The President of Chad, Idriss Deby, visited the Nigerian capital Abuja today to meet with both outgoing President Goodluck Jonathan and President-elect Muhammadu Buhari on how to best jointly combat the looming threat of Boko Haram. Speaking to reporters, Deby lamented that cooperation with Nigeria could use improvement, and that such coordination has been a problem in the past.
“If we want to continue the fight we’ll have to make sure that our two armies work together,” Deby told reporters after meeting with Jonathan. Describing the situation as “regrettable,” Deby noted that the long-term military work being done to diminish the Boko Haram threat– particularly now that they have allied with the Islamic State and officially changed their name to “Islamic State West Africa Province” (ISWAP)– has been too unorganized to deliver a final blow to the terrorist group.
“It is regrettable that the two armies, that is the Nigerian army and the Chadian Army, are working separately in the field… If they were operating jointly, they would have achieved more results,” he stated.
Deby has been critical of the Nigerian military since his army first joined a coalition to fight Boko Haram in January. “We want the Nigerians to come and occupy, so we can advance,” he said upon the takeover of the town of Damasak from Boko Haram terrorists, adding that lack of permissions to travel within Nigeria were “wasting time, for the benefit of Boko Haram.” “We’re not an army of occupation,” he added, seemingly addressing potential concerns by Nigerian officials that having a second strong military in their nation would result in an invasion.
The story of Damasak reflects many of the concerns that Chad’s government has regarding the Nigerian military.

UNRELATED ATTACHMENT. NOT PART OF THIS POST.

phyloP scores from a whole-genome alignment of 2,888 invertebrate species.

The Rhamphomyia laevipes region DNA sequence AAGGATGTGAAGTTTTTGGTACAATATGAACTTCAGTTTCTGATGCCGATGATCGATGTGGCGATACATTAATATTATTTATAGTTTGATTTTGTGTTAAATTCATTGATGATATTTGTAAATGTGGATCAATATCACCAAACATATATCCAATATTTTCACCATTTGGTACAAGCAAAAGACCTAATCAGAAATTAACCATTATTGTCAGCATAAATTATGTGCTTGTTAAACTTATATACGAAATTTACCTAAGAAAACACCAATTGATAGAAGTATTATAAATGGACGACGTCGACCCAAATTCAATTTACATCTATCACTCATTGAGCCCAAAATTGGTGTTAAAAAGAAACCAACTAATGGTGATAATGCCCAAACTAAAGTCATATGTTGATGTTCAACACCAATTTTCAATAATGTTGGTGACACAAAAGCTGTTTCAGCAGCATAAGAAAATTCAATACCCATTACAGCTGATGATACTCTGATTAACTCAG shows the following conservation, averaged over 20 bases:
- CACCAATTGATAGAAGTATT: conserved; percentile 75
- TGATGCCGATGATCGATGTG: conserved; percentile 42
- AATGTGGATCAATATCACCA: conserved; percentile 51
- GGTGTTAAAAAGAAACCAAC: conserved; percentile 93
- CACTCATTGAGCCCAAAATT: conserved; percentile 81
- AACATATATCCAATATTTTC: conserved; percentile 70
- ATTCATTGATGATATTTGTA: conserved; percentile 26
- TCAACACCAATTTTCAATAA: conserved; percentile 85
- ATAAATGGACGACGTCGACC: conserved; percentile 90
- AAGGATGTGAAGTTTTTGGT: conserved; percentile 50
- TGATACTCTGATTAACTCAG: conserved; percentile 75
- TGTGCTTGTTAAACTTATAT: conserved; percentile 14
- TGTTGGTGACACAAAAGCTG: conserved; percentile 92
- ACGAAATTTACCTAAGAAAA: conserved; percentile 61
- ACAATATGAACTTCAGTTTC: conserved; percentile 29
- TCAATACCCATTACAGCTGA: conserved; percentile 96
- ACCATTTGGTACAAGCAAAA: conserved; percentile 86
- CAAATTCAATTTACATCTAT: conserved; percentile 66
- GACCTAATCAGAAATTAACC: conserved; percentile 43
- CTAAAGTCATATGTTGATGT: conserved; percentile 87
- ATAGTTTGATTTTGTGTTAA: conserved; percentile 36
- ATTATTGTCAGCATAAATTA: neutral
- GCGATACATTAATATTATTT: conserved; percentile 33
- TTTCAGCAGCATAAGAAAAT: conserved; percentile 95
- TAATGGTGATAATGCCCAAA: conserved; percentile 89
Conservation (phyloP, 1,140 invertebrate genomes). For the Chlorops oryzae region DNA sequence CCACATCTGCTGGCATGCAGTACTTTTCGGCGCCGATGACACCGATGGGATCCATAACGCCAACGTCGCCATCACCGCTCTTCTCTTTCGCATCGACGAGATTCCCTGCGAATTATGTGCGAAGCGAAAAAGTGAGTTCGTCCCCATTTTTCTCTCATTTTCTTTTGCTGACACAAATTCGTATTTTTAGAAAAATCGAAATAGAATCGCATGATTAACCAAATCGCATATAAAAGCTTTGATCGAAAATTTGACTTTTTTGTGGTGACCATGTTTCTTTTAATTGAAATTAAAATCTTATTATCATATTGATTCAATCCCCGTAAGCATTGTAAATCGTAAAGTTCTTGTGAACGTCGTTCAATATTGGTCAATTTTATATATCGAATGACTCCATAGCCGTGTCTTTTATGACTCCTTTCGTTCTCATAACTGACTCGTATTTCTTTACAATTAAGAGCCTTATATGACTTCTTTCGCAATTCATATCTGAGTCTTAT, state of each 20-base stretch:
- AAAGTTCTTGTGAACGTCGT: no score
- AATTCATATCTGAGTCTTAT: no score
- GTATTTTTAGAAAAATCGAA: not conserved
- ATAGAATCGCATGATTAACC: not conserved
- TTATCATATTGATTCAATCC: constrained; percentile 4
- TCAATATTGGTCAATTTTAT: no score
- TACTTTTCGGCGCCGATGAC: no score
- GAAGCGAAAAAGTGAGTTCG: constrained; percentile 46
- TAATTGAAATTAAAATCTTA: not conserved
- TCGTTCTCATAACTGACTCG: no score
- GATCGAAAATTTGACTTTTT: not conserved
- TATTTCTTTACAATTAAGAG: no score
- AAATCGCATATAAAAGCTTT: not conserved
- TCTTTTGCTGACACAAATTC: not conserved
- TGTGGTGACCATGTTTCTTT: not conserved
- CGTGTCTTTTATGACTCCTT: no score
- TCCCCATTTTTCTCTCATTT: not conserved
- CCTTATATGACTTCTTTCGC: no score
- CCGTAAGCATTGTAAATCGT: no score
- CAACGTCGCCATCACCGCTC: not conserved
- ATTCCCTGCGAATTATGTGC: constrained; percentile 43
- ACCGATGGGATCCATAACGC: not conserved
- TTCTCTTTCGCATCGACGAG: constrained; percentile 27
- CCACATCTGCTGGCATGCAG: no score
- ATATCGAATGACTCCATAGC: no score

The Nigerian military claimed to have liberated Damasak on March 21, reporting findings of mass graves and abandoned weapons and that the terrorists previously occupying the town had fled. Three days later, Boko Haram stormed the town and kidnapped between 350-500 residents, who were all told by the Nigerian military that they had been freed three days prior. It was not until late April, when the Chadian military arrived in Damasak, that the government could official claim the town to have been freed. The Chadian military reported finding dozens of child soldiers hidden across the rubble of what was once the town, who had remained hidden when the Nigerian military arrived, fearing the precise sort of reemergence of Boko Haram that occurred.
Buhari, the incoming president of Nigeria, told the public that he was ready to work closely with Deby to increase the efficiency of their efforts. “We know how Chad, Niger and Cameroun has been helping Nigeria to secure our border and you know this helps in commerce and industry. Due to the insurgency attacks, some of the bridges were blown up while infrastructure were destroyed,” he told reporters. “These were some of the things that we discussed and God willing, when the administration (Buhari’s) is in place, we will sit and make sure we have a comprehensive review of the security situation in the North-east and how it affects the country,” he added.
The remarks come at a time of heightened optimism for the Nigerian military, after rescuing nearly 1,000 girls, women, and children who were being held hostage in the dense Sambisa forest, believed to be the last major stronghold of Boko Haram.